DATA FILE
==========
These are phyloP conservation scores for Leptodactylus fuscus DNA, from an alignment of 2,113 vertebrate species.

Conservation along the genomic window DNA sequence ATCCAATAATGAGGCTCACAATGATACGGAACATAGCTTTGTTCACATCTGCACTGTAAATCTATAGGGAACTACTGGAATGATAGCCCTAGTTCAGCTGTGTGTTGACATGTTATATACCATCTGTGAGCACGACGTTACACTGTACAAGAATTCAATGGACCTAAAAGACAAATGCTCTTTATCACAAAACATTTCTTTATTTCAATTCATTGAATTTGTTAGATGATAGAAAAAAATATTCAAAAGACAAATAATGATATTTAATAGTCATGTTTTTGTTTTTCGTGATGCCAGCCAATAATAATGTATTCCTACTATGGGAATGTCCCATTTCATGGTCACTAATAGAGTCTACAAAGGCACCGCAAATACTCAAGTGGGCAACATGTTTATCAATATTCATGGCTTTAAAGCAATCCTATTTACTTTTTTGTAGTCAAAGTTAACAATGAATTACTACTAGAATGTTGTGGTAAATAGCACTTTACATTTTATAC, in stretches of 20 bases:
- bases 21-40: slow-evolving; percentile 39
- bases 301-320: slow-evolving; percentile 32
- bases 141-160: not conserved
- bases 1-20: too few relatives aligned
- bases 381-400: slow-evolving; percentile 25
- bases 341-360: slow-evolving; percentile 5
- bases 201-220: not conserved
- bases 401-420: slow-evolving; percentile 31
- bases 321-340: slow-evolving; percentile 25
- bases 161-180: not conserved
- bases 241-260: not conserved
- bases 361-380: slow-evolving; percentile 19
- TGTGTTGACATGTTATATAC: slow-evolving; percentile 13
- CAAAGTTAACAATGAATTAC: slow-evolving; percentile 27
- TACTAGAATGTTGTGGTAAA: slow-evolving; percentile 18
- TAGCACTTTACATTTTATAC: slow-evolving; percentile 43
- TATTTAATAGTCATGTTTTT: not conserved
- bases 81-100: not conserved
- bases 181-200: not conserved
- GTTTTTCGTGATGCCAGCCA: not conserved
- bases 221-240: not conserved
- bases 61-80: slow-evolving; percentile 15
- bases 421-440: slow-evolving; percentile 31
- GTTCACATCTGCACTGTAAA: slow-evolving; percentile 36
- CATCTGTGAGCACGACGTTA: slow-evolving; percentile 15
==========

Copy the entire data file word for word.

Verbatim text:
These are phyloP conservation scores for Leptodactylus fuscus DNA, from an alignment of 2,113 vertebrate species.

Conservation along the genomic window DNA sequence ATCCAATAATGAGGCTCACAATGATACGGAACATAGCTTTGTTCACATCTGCACTGTAAATCTATAGGGAACTACTGGAATGATAGCCCTAGTTCAGCTGTGTGTTGACATGTTATATACCATCTGTGAGCACGACGTTACACTGTACAAGAATTCAATGGACCTAAAAGACAAATGCTCTTTATCACAAAACATTTCTTTATTTCAATTCATTGAATTTGTTAGATGATAGAAAAAAATATTCAAAAGACAAATAATGATATTTAATAGTCATGTTTTTGTTTTTCGTGATGCCAGCCAATAATAATGTATTCCTACTATGGGAATGTCCCATTTCATGGTCACTAATAGAGTCTACAAAGGCACCGCAAATACTCAAGTGGGCAACATGTTTATCAATATTCATGGCTTTAAAGCAATCCTATTTACTTTTTTGTAGTCAAAGTTAACAATGAATTACTACTAGAATGTTGTGGTAAATAGCACTTTACATTTTATAC, in stretches of 20 bases:
- bases 21-40: slow-evolving; percentile 39
- bases 301-320: slow-evolving; percentile 32
- bases 141-160: not conserved
- bases 1-20: too few relatives aligned
- bases 381-400: slow-evolving; percentile 25
- bases 341-360: slow-evolving; percentile 5
- bases 201-220: not conserved
- bases 401-420: slow-evolving; percentile 31
- bases 321-340: slow-evolving; percentile 25
- bases 161-180: not conserved
- bases 241-260: not conserved
- bases 361-380: slow-evolving; percentile 19
- TGTGTTGACATGTTATATAC: slow-evolving; percentile 13
- CAAAGTTAACAATGAATTAC: slow-evolving; percentile 27
- TACTAGAATGTTGTGGTAAA: slow-evolving; percentile 18
- TAGCACTTTACATTTTATAC: slow-evolving; percentile 43
- TATTTAATAGTCATGTTTTT: not conserved
- bases 81-100: not conserved
- bases 181-200: not conserved
- GTTTTTCGTGATGCCAGCCA: not conserved
- bases 221-240: not conserved
- bases 61-80: slow-evolving; percentile 15
- bases 421-440: slow-evolving; percentile 31
- GTTCACATCTGCACTGTAAA: slow-evolving; percentile 36
- CATCTGTGAGCACGACGTTA: slow-evolving; percentile 15